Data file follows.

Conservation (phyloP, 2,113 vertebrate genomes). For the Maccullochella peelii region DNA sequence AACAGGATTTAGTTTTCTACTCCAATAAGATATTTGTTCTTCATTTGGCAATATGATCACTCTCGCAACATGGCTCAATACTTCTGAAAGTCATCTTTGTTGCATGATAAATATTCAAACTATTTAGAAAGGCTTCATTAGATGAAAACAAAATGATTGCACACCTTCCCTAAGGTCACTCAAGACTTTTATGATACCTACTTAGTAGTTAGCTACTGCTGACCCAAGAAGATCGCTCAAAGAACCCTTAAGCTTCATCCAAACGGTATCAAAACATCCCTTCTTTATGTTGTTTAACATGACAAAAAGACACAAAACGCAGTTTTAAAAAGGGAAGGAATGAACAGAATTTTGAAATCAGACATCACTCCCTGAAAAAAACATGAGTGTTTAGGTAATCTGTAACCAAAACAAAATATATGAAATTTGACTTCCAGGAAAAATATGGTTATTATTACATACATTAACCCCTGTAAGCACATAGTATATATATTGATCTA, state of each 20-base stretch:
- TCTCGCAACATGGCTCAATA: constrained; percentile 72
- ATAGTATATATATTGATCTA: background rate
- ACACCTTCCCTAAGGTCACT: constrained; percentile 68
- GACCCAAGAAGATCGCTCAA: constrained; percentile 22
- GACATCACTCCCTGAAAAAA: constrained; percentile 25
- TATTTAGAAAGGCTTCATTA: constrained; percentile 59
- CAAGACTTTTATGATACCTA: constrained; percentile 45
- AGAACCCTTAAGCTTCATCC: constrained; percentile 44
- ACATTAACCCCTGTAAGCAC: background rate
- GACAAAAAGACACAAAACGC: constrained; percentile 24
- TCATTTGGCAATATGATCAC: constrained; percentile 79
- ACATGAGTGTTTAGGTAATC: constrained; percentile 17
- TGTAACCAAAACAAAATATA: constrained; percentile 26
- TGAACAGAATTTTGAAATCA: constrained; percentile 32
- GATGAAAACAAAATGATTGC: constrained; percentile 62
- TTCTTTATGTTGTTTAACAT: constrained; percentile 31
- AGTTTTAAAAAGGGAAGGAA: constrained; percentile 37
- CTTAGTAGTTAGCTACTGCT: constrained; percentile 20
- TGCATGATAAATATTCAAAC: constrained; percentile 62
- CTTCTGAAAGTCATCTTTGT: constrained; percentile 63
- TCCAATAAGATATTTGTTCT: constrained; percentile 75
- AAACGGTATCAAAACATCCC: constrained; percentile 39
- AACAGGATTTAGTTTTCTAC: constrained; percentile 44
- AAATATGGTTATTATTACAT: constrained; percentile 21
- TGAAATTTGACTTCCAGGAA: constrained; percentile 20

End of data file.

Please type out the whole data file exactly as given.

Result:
Conservation (phyloP, 2,113 vertebrate genomes). For the Maccullochella peelii region DNA sequence AACAGGATTTAGTTTTCTACTCCAATAAGATATTTGTTCTTCATTTGGCAATATGATCACTCTCGCAACATGGCTCAATACTTCTGAAAGTCATCTTTGTTGCATGATAAATATTCAAACTATTTAGAAAGGCTTCATTAGATGAAAACAAAATGATTGCACACCTTCCCTAAGGTCACTCAAGACTTTTATGATACCTACTTAGTAGTTAGCTACTGCTGACCCAAGAAGATCGCTCAAAGAACCCTTAAGCTTCATCCAAACGGTATCAAAACATCCCTTCTTTATGTTGTTTAACATGACAAAAAGACACAAAACGCAGTTTTAAAAAGGGAAGGAATGAACAGAATTTTGAAATCAGACATCACTCCCTGAAAAAAACATGAGTGTTTAGGTAATCTGTAACCAAAACAAAATATATGAAATTTGACTTCCAGGAAAAATATGGTTATTATTACATACATTAACCCCTGTAAGCACATAGTATATATATTGATCTA, state of each 20-base stretch:
- TCTCGCAACATGGCTCAATA: constrained; percentile 72
- ATAGTATATATATTGATCTA: background rate
- ACACCTTCCCTAAGGTCACT: constrained; percentile 68
- GACCCAAGAAGATCGCTCAA: constrained; percentile 22
- GACATCACTCCCTGAAAAAA: constrained; percentile 25
- TATTTAGAAAGGCTTCATTA: constrained; percentile 59
- CAAGACTTTTATGATACCTA: constrained; percentile 45
- AGAACCCTTAAGCTTCATCC: constrained; percentile 44
- ACATTAACCCCTGTAAGCAC: background rate
- GACAAAAAGACACAAAACGC: constrained; percentile 24
- TCATTTGGCAATATGATCAC: constrained; percentile 79
- ACATGAGTGTTTAGGTAATC: constrained; percentile 17
- TGTAACCAAAACAAAATATA: constrained; percentile 26
- TGAACAGAATTTTGAAATCA: constrained; percentile 32
- GATGAAAACAAAATGATTGC: constrained; percentile 62
- TTCTTTATGTTGTTTAACAT: constrained; percentile 31
- AGTTTTAAAAAGGGAAGGAA: constrained; percentile 37
- CTTAGTAGTTAGCTACTGCT: constrained; percentile 20
- TGCATGATAAATATTCAAAC: constrained; percentile 62
- CTTCTGAAAGTCATCTTTGT: constrained; percentile 63
- TCCAATAAGATATTTGTTCT: constrained; percentile 75
- AAACGGTATCAAAACATCCC: constrained; percentile 39
- AACAGGATTTAGTTTTCTAC: constrained; percentile 44
- AAATATGGTTATTATTACAT: constrained; percentile 21
- TGAAATTTGACTTCCAGGAA: constrained; percentile 20